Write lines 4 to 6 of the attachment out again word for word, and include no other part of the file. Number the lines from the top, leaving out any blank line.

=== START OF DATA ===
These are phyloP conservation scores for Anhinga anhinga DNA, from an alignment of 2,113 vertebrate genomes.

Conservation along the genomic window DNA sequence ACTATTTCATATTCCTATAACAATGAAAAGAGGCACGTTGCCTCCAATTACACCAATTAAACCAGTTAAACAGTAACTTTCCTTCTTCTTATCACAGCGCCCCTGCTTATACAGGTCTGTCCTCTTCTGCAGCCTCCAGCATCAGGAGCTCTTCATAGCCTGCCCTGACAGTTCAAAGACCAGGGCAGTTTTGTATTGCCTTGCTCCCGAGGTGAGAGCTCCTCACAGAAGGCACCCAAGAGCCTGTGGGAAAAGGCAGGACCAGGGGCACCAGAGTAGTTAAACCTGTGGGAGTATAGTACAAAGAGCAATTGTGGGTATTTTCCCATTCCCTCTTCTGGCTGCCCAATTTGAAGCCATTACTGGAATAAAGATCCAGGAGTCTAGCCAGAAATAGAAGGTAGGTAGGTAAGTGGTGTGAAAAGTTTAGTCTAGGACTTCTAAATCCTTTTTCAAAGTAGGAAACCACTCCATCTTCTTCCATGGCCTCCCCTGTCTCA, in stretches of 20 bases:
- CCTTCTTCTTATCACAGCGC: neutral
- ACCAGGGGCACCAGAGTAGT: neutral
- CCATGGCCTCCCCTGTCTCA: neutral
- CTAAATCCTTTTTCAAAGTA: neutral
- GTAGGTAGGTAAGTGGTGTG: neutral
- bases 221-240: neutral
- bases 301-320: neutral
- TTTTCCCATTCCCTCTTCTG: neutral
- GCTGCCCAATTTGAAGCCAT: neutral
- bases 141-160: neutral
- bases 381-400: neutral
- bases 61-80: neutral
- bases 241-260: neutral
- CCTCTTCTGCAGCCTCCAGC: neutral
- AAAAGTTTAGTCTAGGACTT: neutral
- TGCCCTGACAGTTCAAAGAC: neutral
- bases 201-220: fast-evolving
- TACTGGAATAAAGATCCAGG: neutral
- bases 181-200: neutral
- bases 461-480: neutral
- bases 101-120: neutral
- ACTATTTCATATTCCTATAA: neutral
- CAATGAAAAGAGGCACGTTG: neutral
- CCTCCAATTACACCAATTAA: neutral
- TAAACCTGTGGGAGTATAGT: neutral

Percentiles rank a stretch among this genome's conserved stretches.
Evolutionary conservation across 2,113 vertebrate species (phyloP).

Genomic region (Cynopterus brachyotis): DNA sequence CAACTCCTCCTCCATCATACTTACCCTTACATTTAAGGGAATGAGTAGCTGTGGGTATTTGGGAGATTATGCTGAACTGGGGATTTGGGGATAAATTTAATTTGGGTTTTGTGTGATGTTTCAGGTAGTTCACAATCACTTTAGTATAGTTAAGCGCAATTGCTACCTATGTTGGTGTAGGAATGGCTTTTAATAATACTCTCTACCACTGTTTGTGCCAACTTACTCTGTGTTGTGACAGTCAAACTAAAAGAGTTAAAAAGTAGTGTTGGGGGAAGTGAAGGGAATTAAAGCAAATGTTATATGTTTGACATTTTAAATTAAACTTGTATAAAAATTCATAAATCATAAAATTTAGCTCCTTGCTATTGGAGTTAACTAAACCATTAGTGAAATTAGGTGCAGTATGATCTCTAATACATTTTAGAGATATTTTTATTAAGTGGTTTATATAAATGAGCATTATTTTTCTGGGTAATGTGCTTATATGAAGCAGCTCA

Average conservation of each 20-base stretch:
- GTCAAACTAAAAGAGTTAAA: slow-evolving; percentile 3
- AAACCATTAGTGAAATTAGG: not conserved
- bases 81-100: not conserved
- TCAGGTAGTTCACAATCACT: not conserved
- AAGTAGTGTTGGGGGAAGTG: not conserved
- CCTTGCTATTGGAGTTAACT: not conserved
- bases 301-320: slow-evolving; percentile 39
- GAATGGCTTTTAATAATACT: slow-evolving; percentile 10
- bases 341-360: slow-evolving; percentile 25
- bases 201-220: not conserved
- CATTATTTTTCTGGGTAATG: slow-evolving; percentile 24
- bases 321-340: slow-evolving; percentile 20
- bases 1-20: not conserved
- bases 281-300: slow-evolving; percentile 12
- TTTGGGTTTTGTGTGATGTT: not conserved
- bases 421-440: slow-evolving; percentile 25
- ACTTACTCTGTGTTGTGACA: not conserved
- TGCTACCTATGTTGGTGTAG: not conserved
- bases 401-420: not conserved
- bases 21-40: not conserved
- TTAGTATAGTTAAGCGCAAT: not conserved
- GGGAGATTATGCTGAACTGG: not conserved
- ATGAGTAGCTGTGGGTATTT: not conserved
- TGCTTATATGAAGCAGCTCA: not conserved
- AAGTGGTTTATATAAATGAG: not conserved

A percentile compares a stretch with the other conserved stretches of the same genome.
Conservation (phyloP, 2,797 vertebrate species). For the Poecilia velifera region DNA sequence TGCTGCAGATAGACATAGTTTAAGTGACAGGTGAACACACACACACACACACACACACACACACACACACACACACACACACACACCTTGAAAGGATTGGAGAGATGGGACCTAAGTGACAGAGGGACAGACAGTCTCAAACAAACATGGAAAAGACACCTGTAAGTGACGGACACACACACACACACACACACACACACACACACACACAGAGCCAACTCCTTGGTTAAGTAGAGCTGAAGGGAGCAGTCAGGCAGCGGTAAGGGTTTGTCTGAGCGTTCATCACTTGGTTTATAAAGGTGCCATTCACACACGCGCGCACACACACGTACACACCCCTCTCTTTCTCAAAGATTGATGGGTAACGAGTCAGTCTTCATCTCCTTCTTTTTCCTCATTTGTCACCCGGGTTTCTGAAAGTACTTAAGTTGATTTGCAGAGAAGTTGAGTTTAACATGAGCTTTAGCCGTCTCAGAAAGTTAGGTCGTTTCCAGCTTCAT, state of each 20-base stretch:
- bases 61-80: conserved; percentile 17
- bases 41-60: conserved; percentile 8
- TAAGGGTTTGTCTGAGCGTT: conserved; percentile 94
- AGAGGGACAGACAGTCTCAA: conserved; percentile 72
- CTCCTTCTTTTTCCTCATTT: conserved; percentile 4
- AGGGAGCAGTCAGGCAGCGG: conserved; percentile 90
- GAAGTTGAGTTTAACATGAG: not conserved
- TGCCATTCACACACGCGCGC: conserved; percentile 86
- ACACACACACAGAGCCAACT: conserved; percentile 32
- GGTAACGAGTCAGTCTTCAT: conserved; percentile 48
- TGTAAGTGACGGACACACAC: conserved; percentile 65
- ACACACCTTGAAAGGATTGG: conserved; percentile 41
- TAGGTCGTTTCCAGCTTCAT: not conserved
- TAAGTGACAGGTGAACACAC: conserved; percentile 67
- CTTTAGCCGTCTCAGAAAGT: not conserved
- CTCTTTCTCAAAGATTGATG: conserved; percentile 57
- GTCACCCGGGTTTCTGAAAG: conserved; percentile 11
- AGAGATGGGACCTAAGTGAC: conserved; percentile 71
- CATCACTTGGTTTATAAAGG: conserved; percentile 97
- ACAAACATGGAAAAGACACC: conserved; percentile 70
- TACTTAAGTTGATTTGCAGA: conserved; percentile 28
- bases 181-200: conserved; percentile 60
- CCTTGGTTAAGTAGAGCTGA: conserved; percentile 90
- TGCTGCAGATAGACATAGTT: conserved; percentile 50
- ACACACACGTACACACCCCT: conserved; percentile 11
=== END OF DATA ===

- ACCAGGGGCACCAGAGTAGT: neutral
- CCATGGCCTCCCCTGTCTCA: neutral
- CTAAATCCTTTTTCAAAGTA: neutral